Van main­te­nance

The best me­chan­i­cal changes you can do to keep your van re­li­able on tour.

Motorhome & Caravan Trader - - News&reviews Tech Talk - Philip Lord

While it’s true that a car­a­van doesn’t have me­chan­i­cal com­po­nents – there is no en­gine or trans­mis­sion – there are parts that can fail if you don’t keep them up­dated.

A car­a­van’s run­ning gear is very ba­sic, yet the num­ber of things that can and do go wrong might sur­prise you. Usu­ally it is a lack of main­te­nance. The trap that is easy to fall into is to fo­cus too much on the tug’s main­te­nance and worn parts re­place­ment and to ig­nore the car­a­van. A car­a­van’s run­ning gear will wear out too.

Whether you tow your car­a­van on good paved roads only or you like to ex­plore out­back dirt roads, the mov­ing parts do wear and are prone to fail­ure. Even if you’re not us­ing your van of­ten, you might find that com­po­nents still de­te­ri­o­rate. Re­plac­ing them is cheap in­sur­ance.

BEAR­INGS

If it has been a few years since they were fit­ted, fresh, top qual­ity, greased wheel bear­ings are a good start­ing point. This is one part that is of­ten the first to let car­a­van own­ers down. Bear­ings should at least be re­greased and ad­justed be­fore any big tour, and it is al­ways a good idea to carry a new spare and split pin.

Get some good qual­ity bear­ings like Timkin rather than a cheap Chi­nese brand, and make sure that the axle spin­dles are not dam­aged with score marks when you’re re­plac­ing the bear­ings. You should have greased all through the bear­ing and not just the outer sur­face. The cor­rect ten­sion

needs to be ap­plied to the axle nut. If you’re un­sure, get the job done pro­fes­sion­ally.

An early warn­ing sign of bear­ing fail­ure is that they get noisy. They can also let go al­to­gether and the whole wheel and hub assem­bly can de­tach from the axle. As you can imag­ine if that hap­pens on the road, it is not a pretty sight.

SUS­PEN­SION & BRAKES

While at the wheels you can in­spect the sus­pen­sion springs, bushes, spring hang­ers and dampers (if fit­ted) for dam­age, and make sure the sus­pen­sion is prop­erly greased if re­quired.

Af­ter bear­ing is­sues, one of the more com­mon prob­lems out on the road is the brakes. You should ad­just the brakes so the ve­hi­cle and the van are shar­ing the load. Be aware that this ad­just­ment might be dif­fer­ent for around town ver­sus trips out on the open road.

The prob­lem is if you rely too much on the van brakes they can over­heat and cause the brake shoes to score and crack or glaze. If the brakes heat up the hub suf­fi­ciently, the wheel bear­ing can boil out and then you have a sec­ond prob­lem – a dry bear­ing, which will even­tu­ally seize or fall apart.

A good pre-trip in­spec­tion will also check the re­main­ing brake pad or brake shoe ma­te­rial thick­ness. You also need to make sure the brake drums have not scored and there is no oil or grease on the lin­ings. Re­place the pads or shoes if there is any doubt they might not last the dis­tance of your tour, and get drums re­placed or ma­chined if they are scored. The same ap­plies to brake mag­nets. While usu­ally rea­son­ably long last­ing, they are rel­a­tively cheap to re­place if there’s any doubt about their ser­vice­abil­ity. One test is to check the mag­nets’ wires with a volt­meter. They should show 12V with the tow ve­hi­cle en­gine run­ning and the elec­tric brake con­troller slide ap­plied on full. If there is lit­tle or no c\volt­age, there is a prob­lem with the con­troller, mag­nets or wiring that needs to be fixed.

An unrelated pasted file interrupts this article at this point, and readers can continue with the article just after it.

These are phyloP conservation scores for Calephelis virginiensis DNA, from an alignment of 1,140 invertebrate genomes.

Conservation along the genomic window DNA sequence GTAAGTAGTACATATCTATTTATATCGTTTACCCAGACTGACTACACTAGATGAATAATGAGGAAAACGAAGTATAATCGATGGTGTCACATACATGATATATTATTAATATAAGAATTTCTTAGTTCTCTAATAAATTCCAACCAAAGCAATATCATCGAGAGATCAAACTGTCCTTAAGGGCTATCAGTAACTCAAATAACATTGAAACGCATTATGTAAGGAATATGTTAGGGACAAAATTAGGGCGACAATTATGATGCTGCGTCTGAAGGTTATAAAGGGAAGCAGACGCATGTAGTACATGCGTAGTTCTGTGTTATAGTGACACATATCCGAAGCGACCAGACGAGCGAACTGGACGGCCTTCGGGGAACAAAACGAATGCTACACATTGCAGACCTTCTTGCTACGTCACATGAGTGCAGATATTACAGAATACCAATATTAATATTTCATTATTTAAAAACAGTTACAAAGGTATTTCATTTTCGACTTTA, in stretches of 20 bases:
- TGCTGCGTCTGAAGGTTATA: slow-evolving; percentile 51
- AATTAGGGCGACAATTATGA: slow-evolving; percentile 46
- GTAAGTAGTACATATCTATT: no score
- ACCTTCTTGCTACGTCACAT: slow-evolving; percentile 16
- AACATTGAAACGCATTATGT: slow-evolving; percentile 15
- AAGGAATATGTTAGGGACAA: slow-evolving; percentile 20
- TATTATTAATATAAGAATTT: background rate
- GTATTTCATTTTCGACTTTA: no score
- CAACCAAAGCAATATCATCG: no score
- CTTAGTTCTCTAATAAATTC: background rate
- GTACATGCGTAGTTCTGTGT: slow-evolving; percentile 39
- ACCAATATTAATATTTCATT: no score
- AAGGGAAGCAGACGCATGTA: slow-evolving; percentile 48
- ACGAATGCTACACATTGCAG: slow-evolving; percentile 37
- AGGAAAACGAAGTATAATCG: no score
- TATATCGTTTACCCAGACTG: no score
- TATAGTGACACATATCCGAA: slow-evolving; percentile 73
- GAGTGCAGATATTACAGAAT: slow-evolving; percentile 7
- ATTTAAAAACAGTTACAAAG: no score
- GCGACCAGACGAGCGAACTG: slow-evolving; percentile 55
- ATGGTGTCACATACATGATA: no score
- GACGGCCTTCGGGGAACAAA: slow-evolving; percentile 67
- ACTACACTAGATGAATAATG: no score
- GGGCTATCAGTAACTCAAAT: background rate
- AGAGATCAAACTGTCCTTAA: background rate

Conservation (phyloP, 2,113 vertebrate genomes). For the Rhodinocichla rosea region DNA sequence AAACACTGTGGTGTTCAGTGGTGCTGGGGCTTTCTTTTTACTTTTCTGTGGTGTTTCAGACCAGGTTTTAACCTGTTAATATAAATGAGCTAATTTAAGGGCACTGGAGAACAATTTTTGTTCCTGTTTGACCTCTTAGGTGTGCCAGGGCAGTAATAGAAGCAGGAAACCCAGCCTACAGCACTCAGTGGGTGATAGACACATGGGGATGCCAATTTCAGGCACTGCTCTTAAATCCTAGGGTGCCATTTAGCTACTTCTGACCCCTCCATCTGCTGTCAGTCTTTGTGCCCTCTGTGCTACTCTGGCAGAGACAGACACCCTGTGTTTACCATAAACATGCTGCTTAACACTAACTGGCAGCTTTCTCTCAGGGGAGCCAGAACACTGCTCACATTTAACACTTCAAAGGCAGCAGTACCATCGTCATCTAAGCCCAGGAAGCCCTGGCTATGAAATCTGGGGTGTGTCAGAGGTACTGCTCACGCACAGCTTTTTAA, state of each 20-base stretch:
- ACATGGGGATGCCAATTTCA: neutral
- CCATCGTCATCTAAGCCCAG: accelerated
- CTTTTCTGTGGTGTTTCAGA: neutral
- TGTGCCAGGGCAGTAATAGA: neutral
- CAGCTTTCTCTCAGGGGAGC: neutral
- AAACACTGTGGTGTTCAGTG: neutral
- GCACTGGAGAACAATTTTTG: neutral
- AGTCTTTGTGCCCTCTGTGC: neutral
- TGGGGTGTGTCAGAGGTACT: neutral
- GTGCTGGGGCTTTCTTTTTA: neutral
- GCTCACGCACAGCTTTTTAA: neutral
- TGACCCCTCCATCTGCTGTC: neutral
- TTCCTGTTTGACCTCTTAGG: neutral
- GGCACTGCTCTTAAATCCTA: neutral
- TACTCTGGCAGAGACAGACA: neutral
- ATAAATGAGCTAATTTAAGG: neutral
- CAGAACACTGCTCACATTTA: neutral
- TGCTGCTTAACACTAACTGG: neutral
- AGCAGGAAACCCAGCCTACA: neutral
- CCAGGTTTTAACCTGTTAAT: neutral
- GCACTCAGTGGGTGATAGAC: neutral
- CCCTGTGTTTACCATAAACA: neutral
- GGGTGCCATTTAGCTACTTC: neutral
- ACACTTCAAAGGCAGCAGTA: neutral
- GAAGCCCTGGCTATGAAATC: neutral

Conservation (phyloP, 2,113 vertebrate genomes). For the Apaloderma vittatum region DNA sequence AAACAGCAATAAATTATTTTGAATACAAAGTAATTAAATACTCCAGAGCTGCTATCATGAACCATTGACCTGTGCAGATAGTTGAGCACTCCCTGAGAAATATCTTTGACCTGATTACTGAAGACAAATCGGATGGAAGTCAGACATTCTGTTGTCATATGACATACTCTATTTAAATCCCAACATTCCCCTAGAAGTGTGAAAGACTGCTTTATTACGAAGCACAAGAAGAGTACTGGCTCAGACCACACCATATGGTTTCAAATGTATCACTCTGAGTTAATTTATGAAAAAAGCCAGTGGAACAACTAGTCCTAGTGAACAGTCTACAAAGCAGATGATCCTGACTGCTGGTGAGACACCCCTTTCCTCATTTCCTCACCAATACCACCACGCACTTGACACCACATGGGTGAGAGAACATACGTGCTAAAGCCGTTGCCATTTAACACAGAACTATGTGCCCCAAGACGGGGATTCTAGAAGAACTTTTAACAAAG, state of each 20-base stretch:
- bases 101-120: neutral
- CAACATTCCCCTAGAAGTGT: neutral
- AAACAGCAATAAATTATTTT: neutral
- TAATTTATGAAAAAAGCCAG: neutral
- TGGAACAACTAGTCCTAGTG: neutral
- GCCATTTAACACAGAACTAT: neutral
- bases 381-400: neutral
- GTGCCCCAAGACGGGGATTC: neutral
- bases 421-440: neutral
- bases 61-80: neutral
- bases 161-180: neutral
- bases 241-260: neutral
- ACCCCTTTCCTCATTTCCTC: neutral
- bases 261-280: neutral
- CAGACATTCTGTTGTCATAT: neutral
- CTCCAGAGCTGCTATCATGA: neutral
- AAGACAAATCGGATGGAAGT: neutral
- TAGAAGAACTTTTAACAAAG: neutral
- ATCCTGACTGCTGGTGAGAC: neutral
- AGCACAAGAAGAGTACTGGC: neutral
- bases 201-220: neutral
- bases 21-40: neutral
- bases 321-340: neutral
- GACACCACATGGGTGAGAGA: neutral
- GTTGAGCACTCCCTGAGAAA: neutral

When tight­en­ing the wheel nuts, make sure the threads are not worn or dam­aged. It might be a point of con­tention, but I sug­gest you do not oil or grease the threads. Just make sure they are clear of grime and grit. Al­ways check the ten­sion of the wheel nuts when on tour. It’s a good idea to do a shake­down run on a lo­cal stretch of high­way be­fore the big trip, so that you can check all your good work (or your me­chanic’s) won’t be un­done.

PARK BRAKE

Another po­ten­tial prob­lem is the car­a­van’s park brake. You want this ad­justed enough to hold the car­a­van when parked, but not too tight. About 20mm of slack in the park brake cable is about right, de­pend­ing on the run of cable. Al­ways check the wheels as well, as no cable park brake op­er­at­ing on drums is overly ef­fec­tive.

Greas­ing the cou­pling is a good idea to stop noise and re­duce fric­tion and heat build-up, but you can have prob­lems with se­cur­ing the cou­pling if too much grease is ap­plied. You may think it’s se­cure, but the ex­cess grease will mean the lock­ing pin hasn’t en­gaged and the cou­pling will de­tach from the ball when on the move. Use the grease spar­ingly or bet­ter still, use some dry-lube on the ball each time you’re hitch­ing up for a long trip. Don’t for­get to also lu­bri­cate the fric­tion points of the load-lev­el­ling hitch, if you use one.

Clock­wise from top left: Th Clock­wise from top left: Keep­ing your van me­chan­i­cally sound is eas­ier than you think; check springs and hangars for dam­age; re­place wheel bear­ings with qual­ity items.

Above: Re­place the trailer plug if pins are bro­ken or cor­rec­tions are cor­roded. Left: En­sure you in­spect the wheel nut ten­sion.

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